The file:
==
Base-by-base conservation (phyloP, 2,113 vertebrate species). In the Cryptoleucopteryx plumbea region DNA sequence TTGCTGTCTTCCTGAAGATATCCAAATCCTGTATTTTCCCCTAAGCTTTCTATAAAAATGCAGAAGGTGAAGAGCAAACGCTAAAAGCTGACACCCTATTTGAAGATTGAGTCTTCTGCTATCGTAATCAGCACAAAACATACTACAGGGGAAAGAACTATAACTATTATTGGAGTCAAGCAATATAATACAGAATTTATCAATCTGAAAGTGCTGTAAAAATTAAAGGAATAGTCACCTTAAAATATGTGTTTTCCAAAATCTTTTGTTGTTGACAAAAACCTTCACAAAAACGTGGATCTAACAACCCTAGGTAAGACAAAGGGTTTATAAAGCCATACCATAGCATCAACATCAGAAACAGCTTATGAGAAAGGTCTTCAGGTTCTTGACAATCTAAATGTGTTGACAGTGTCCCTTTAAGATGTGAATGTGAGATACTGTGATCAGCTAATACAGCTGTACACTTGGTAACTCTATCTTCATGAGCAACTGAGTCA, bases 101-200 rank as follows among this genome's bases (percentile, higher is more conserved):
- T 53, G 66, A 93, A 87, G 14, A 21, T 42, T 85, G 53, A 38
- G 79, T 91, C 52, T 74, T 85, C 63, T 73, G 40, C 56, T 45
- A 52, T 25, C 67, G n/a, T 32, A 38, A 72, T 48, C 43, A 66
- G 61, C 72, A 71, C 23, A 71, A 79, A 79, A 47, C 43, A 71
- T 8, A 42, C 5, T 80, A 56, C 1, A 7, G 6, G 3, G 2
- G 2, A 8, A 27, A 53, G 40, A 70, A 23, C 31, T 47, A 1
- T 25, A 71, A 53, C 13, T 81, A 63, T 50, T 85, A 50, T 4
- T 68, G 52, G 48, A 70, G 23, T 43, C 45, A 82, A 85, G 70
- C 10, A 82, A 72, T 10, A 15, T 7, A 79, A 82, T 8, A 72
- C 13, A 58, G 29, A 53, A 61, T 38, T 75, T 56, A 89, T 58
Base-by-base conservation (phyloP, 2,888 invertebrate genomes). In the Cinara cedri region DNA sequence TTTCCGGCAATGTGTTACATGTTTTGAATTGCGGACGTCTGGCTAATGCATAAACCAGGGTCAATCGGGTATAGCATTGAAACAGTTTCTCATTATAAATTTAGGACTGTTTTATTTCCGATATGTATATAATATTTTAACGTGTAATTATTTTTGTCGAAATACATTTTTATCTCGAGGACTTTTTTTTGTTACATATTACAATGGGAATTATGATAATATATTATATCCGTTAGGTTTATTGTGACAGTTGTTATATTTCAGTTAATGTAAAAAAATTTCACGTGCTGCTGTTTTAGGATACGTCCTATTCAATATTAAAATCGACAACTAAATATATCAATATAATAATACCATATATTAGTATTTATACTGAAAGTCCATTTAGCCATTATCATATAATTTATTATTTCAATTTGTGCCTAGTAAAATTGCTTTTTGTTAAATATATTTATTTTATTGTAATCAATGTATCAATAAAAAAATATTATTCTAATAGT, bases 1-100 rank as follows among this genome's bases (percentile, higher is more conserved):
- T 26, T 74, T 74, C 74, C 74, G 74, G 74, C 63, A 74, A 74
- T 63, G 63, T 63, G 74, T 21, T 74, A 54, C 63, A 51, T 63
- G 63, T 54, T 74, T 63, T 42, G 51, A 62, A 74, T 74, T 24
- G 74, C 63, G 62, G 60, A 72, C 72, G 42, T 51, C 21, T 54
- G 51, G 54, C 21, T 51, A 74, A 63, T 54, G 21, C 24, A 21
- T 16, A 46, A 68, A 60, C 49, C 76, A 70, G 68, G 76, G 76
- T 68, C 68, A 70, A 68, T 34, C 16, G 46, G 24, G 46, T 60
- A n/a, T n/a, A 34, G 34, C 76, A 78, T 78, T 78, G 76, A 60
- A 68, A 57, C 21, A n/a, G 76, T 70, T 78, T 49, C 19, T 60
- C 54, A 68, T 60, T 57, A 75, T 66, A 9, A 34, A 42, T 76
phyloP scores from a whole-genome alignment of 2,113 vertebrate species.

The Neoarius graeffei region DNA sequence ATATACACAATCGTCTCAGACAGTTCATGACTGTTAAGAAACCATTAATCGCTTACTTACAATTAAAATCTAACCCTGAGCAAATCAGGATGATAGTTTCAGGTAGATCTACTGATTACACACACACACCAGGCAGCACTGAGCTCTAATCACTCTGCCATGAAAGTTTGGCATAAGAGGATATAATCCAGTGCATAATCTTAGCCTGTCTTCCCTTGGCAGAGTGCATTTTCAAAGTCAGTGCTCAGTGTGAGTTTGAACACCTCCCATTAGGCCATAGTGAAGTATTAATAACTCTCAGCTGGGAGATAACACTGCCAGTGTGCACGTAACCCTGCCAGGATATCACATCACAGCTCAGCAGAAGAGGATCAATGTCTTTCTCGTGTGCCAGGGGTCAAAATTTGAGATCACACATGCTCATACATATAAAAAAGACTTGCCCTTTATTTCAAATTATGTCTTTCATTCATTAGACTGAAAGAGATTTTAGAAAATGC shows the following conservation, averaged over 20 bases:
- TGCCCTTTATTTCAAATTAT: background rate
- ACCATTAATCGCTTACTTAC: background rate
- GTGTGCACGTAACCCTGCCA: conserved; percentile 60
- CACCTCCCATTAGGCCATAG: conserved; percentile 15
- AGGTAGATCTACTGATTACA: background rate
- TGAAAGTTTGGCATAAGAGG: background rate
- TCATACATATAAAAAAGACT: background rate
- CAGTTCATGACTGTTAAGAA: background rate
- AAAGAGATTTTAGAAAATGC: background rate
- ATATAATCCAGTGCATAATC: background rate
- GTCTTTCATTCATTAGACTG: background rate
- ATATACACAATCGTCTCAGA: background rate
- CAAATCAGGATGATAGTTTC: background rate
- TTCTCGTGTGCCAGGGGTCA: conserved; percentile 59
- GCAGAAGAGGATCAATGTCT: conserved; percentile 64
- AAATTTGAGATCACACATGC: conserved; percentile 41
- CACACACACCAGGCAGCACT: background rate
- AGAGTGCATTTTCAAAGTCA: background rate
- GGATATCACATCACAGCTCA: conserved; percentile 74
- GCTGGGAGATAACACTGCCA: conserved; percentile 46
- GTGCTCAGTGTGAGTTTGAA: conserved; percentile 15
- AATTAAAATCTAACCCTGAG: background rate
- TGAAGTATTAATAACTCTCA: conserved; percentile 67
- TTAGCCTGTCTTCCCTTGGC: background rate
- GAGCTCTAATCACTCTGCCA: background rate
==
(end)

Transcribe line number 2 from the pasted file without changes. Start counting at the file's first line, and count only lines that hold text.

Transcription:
- T 53, G 66, A 93, A 87, G 14, A 21, T 42, T 85, G 53, A 38